This is a blog post in the series about working with Custom Business Objects, Parsers and Decorators in PnP JS Core:
- Introduction to Why do we should use Custom Business Objects (Models) in PnP JS Core
- Creating select and expand TypeScript Property Decorators to be used in PnP JS Core
- Creating MyDocument and MyDocumentCollection models extending Item and Items PnP JS Core classes
- Create Custom Parser and Array Parser to unify select and property names
- How to consume our decorators, models and parsers from SPFx, the winning combination (this article)
- Github project! Please remember to “star” if you liked it!
In the previous posts of this series we explained why we should use Custom Business Objects in PnP JS Core and we implemented TypeScript decorators, Custom Business Object inheriting from Item and Items PnP JS Core classes, and custom Parsers. In this article, we will see how to use all of them together in order to get the max benefit from querying PnP JS Core from SharePoint Framework Web Part.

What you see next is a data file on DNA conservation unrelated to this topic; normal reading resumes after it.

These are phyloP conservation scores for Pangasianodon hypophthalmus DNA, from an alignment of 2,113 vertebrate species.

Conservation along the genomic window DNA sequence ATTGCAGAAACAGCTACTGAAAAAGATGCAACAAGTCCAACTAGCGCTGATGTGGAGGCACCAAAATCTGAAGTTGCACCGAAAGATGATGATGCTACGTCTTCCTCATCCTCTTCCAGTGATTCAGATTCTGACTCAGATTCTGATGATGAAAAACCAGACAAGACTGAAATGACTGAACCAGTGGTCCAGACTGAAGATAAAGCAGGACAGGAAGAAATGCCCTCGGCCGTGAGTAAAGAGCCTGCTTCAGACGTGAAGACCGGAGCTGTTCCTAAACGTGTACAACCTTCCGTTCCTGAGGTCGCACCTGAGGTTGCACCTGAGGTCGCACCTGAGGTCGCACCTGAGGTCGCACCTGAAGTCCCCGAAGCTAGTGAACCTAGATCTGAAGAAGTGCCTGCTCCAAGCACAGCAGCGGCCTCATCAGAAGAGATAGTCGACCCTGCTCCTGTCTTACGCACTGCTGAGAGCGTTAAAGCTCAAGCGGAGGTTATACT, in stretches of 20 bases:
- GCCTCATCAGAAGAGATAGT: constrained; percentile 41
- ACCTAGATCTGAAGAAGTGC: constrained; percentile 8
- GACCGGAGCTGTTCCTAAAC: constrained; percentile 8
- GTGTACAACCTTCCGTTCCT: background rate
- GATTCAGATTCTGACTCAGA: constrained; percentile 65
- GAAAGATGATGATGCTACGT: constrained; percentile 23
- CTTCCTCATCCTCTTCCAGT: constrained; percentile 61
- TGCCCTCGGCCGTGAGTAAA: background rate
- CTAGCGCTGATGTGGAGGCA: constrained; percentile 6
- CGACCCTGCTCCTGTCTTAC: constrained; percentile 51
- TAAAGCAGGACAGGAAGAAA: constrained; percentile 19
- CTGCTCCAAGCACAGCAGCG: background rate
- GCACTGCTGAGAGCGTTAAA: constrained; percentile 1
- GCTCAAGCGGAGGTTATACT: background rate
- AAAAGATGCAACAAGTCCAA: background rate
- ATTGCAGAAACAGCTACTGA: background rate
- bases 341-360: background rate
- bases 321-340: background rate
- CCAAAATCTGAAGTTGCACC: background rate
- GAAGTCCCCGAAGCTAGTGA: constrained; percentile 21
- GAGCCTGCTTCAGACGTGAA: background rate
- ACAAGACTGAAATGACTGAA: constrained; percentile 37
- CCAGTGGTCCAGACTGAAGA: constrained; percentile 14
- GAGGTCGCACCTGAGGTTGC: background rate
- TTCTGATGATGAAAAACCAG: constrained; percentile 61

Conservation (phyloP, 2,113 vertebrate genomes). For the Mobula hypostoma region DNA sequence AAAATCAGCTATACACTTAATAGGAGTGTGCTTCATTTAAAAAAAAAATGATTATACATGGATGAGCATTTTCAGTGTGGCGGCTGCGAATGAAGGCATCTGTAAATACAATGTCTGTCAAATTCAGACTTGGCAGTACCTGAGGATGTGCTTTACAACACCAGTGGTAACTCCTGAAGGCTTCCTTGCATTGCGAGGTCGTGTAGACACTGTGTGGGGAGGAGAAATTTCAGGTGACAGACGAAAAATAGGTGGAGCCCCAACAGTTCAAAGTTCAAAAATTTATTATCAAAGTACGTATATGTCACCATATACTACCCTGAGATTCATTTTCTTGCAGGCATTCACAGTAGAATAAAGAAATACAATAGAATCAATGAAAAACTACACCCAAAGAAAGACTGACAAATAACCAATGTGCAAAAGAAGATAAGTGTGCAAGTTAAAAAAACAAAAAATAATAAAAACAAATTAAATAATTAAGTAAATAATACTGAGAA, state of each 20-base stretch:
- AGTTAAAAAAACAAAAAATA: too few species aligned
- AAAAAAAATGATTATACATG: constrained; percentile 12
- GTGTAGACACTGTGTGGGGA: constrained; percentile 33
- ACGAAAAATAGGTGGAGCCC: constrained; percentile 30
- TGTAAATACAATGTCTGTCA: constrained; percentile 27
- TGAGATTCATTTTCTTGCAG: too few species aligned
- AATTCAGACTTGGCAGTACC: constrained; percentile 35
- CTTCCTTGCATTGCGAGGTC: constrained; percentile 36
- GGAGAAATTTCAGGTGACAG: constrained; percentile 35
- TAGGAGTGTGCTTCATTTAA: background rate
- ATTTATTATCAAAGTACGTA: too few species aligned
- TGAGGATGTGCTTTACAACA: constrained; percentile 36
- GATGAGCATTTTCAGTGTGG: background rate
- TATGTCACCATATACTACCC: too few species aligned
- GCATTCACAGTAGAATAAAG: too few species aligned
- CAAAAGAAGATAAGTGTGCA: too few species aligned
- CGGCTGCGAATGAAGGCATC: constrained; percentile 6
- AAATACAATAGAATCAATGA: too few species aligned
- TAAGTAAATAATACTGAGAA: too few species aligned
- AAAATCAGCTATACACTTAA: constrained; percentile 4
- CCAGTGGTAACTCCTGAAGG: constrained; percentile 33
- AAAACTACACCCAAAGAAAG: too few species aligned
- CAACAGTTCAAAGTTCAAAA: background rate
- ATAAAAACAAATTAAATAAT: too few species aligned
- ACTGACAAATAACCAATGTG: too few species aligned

All code samples we are going to see here, actually, are implemented in this Github project: spfx-react-sp-pnp-js-property-decorators.
There are some requisites to have in order to run this webpart sample. 1. Create a list called PnPJSSample with four columns (ID, Title, Category and Quantity). 2. Upload some documents in the Documents library.
In the following code sample, we can see different ways to consume and query against PnP JS Core using different combinations of decorators, models and parsers:
We can see after looking into the different code samples, how they actually work, and what is the result from the browser console:
In my opinion, if we are going to create custom classes in our TypeScript projects for consuming SharePoint lists by using PnP JS Core, the ideal is being integrated with it. And by using decorators will do our life easier and our code more maintainable.
There are multiple ways to create and consume custom objects and parsers, but this post is intended to show the differences and give you an overview in order to decide what to use.
From my point of view, the ideal way to consume is:
And the reason is because:
- We can use @select and @expand decorators efficiently
- We can continue using method chain after as(MyDocumentCollection). For example skip(1)
- We can use intellisense in VS Code with our custom model properties (Size, Title and Name).